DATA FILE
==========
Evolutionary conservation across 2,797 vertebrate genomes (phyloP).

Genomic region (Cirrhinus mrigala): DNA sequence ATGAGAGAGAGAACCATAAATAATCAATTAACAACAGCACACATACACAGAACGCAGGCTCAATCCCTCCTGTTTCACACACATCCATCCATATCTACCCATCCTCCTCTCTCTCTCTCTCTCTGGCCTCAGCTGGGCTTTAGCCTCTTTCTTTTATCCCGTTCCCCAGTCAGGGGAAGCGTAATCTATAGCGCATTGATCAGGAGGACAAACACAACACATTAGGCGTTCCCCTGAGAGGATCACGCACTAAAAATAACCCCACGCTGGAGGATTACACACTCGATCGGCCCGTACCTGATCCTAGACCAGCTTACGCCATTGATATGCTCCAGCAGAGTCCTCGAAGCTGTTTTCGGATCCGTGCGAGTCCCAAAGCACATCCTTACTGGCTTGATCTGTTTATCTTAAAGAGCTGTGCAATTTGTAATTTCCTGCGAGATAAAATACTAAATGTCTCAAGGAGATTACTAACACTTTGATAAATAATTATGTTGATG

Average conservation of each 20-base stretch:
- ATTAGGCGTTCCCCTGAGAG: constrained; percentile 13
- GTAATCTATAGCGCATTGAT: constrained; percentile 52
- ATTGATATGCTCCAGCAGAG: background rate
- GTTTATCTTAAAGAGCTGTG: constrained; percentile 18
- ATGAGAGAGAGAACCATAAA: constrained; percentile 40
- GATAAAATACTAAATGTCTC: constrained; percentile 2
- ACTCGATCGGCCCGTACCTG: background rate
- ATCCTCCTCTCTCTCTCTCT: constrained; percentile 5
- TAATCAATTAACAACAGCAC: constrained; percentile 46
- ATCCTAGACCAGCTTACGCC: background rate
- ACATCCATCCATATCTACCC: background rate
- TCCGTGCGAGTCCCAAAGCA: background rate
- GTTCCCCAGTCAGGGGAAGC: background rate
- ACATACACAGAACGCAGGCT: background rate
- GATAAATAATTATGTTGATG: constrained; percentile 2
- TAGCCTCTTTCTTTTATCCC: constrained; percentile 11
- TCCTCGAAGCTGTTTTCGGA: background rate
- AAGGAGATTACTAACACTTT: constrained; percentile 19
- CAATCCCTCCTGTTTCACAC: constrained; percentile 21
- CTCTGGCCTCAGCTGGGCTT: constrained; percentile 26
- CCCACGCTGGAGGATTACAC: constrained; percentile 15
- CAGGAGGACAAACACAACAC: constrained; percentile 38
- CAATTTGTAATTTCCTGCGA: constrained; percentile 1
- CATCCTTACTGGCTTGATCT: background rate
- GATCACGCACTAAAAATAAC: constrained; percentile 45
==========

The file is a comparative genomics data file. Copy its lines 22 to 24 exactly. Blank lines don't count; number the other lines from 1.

- CAATCCCTCCTGTTTCACAC: constrained; percentile 21
- CTCTGGCCTCAGCTGGGCTT: constrained; percentile 26
- CCCACGCTGGAGGATTACAC: constrained; percentile 15